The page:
[C2S]: Packet queuing detected

Here’s a ping test to Google.com:

PING google.com ( 56 data bytes
64 bytes from icmp_seq=0 ttl=246 time=368.432 ms
64 bytes from icmp_seq=1 ttl=246 time=77.353 ms
64 bytes from icmp_seq=2 ttl=247 time=323.272 ms
64 bytes from icmp_seq=3 ttl=246 time=343.178 ms
64 bytes from icmp_seq=4 ttl=247 time=366.341 ms
64 bytes from icmp_seq=5 ttl=246 time=385.083 ms
64 bytes from icmp_seq=6 ttl=246 time=406.209 ms
64 bytes from icmp_seq=7 ttl=246 time=434.731 ms
64 bytes from icmp_seq=8 ttl=246 time=444.653 ms
64 bytes from icmp_seq=9 ttl=247 time=474.976 ms
64 bytes from icmp_seq=10 ttl=247 time=472.244 ms
64 bytes from icmp_seq=11 ttl=246 time=488.023 ms

No packet loss on that one. Not so on the next, to UCSB, which is so close I can see it from here:

PING ucsb.edu ( 56 data bytes
64 bytes from icmp_seq=0 ttl=52 time=407.920 ms
64 bytes from icmp_seq=1 ttl=52 time=427.506 ms
64 bytes from icmp_seq=2 ttl=52 time=441.176 ms
64 bytes from icmp_seq=3 ttl=52 time=456.073 ms
64 bytes from icmp_seq=4 ttl=52 time=237.366 ms
64 bytes from icmp_seq=5 ttl=52 time=262.868 ms
64 bytes from icmp_seq=6 ttl=52 time=287.270 ms
64 bytes from icmp_seq=7 ttl=52 time=307.931 ms
64 bytes from icmp_seq=8 ttl=52 time=327.951 ms
64 bytes from icmp_seq=9 ttl=52 time=352.974 ms
64 bytes from icmp_seq=10 ttl=52 time=376.636 ms
ç64 bytes from icmp_seq=11 ttl=52 time=395.893 ms
— ucsb.edu ping statistics —
13 packets transmitted, 12 packets received, 7% packet loss
round-trip min/avg/max/stddev = 237.366/356.797/456.073/69.322 ms

That’s low to UCSB, by the way. I just checked again, and got 9% and 25% packet loss. At one point (when the guy was here this afternoon), it hit 57%.

Here’s a traceroute to UCSB:

traceroute to ucsb.edu (, 64 hops max, 40 byte packets
1 (  0.687 ms  0.282 ms  0.250 ms
2  ip68-6-40-1.sb.sd.cox.net (  349.599 ms  379.786 ms  387.580 ms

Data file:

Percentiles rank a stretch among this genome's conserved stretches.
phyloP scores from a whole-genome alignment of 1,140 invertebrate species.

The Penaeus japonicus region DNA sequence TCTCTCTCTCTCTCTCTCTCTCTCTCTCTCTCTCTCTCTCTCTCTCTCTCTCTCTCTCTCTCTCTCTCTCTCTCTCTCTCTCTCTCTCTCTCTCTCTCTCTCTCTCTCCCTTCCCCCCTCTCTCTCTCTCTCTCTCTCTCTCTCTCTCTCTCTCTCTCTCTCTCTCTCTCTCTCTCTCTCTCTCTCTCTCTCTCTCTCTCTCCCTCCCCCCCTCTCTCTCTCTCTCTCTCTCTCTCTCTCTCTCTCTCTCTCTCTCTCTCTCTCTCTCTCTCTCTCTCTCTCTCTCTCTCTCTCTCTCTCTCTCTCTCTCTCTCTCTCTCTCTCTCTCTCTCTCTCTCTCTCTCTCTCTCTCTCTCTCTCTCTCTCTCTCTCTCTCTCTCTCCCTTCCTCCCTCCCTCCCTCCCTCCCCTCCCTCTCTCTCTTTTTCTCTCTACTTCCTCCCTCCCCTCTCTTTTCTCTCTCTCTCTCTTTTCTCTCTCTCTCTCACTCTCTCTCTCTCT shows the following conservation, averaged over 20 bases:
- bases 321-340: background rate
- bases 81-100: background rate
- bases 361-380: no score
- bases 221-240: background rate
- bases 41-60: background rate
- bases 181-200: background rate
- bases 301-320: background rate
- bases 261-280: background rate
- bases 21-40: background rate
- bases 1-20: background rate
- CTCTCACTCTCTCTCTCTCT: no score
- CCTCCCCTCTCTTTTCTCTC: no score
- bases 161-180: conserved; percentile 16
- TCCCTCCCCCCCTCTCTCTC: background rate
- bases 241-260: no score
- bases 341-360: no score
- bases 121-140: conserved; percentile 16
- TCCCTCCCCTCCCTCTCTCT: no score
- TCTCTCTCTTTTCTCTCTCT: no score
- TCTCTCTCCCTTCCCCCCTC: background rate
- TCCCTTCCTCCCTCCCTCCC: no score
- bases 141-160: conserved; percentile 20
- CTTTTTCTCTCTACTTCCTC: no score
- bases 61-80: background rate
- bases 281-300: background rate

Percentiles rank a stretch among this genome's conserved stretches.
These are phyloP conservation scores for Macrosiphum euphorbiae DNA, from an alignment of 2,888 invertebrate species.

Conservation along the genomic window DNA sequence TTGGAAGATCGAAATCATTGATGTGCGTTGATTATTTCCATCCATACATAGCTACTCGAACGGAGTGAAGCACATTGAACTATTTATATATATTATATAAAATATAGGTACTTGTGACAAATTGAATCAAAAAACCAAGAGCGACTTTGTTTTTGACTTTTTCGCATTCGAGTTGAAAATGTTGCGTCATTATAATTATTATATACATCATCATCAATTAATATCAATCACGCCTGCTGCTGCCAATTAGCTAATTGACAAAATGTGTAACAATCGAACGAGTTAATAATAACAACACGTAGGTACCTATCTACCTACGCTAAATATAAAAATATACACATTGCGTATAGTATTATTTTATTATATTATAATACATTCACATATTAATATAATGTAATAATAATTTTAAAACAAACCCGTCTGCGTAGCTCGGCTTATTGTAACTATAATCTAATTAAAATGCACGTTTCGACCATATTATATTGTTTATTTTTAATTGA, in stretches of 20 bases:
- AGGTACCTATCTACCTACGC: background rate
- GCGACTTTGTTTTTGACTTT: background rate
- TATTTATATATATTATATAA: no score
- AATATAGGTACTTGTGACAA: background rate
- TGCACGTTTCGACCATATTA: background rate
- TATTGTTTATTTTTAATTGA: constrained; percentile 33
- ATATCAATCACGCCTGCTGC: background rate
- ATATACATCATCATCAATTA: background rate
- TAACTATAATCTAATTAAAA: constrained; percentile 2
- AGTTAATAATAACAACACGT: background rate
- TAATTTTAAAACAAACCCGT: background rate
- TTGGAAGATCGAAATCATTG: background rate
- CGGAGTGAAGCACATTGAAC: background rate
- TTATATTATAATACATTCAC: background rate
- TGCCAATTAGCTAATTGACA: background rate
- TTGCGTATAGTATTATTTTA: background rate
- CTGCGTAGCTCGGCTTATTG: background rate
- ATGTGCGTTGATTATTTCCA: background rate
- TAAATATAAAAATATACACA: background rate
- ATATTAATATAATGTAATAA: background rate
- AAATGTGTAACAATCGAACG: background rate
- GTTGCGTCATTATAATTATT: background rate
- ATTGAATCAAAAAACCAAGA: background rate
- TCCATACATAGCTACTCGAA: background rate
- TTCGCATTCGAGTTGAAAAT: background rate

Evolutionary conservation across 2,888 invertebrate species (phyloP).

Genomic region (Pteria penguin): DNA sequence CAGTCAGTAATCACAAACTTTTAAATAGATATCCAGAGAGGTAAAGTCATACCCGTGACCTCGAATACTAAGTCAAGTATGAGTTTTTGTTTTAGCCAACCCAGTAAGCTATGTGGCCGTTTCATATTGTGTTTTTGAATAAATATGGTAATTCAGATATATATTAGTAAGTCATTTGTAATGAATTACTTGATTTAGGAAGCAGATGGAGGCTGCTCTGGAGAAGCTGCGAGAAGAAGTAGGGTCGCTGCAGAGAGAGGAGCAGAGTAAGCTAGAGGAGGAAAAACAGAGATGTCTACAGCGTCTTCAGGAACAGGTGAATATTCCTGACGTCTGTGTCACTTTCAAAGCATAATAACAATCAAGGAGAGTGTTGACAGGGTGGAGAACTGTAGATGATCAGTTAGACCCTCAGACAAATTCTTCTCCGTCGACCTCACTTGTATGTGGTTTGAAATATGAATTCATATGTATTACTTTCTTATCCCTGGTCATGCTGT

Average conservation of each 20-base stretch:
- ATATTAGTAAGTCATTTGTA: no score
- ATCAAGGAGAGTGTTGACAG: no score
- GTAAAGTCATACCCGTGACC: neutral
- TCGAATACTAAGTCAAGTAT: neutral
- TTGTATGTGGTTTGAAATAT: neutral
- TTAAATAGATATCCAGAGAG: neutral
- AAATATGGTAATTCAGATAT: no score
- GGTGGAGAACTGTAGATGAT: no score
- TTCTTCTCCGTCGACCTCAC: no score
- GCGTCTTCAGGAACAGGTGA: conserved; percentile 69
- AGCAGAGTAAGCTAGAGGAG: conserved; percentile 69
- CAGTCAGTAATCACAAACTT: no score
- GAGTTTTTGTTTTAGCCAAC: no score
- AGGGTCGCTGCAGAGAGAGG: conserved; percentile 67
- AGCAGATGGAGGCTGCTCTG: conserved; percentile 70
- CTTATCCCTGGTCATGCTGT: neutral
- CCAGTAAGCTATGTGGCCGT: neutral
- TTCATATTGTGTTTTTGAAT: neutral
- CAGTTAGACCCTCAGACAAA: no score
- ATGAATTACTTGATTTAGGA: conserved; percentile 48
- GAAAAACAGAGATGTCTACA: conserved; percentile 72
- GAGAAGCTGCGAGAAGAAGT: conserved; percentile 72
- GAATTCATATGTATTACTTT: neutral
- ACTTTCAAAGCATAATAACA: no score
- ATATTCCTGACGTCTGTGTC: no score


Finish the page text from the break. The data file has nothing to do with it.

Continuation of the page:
3 (  387.466 ms  400.991 ms  404.500 ms
4 (  415.578 ms  153.695 ms  9.473 ms
5  paltbbrj01-ge600.0.r2.pt.cox.net (  16.965 ms  18.286 ms  15.639 ms
6  te4-1–4032.tr01-lsanca01.transitrail.ne… (  19.936 ms  24.520 ms  20.952 ms
7  calren46-cust.lsanca01.transitrail.net (  26.700 ms  24.166 ms  30.651 ms
8  dc-lax-core2–lax-peer1-ge.cenic.net (  44.268 ms  98.114 ms  200.339 ms
9  dc-lax-agg2–lax-core2-ge.cenic.net (  254.442 ms  277.958 ms  273.309 ms
10  dc-ucsb–dc-lax-dc2.cenic.net (  281.735 ms  313.441 ms  306.825 ms
11  r2–r1–1.commserv.ucsb.edu (  315.500 ms  327.080 ms  344.177 ms
12 (  346.396 ms  367.244 ms  357.468 ms
13  * * *

As for modem function, I see this for upstream:

Cable Modem Upstream
Upstream Lock : Locked
Upstream Channel ID : 11
Upstream Frequency : 23600000 Hz
Upstream Modulation : QAM16
Upstream Symbol Rate : 2560 Ksym/sec
Upstream transmit Power Level : 38.5 dBmV
Upstream Mini-Slot Size : 2

… and this for downstream:

Cable Modem Downstream
Downstream Lock : Locked
Downstream Channel Id : 1
Downstream Frequency : 651000000 Hz
Downstream Modulation : QAM256
Downstream Symbol Rate : 5360.537 Ksym/sec
Downstream Interleave Depth : taps32Increment4
Downstream Receive Power Level : 5.4 dBmV
Downstream SNR : 38.7 dB

The symptoms are what they were when I first blogged the problem on June 21, and again when I posted a follow-up on June 24. That was when the Cox service guy tightened everything up and all seemed well … until he left. When I called to report the problem not solved Cox said they would send a “senior technician” on Friday. A guy came today. The problems were exactly as we see above. He said he would have to come back with a “senior technician” (or whatever they call them — I might be a bit off on the title), which this dude clearly wasn’t. He wanted the two of them to come a week from next Wednesday. We’re gone next week anyway, but I got him to commit to a week from Monday. That’s July 6, in the morning. The problem has been with us at least since the 18th, when I arrived here from Boston.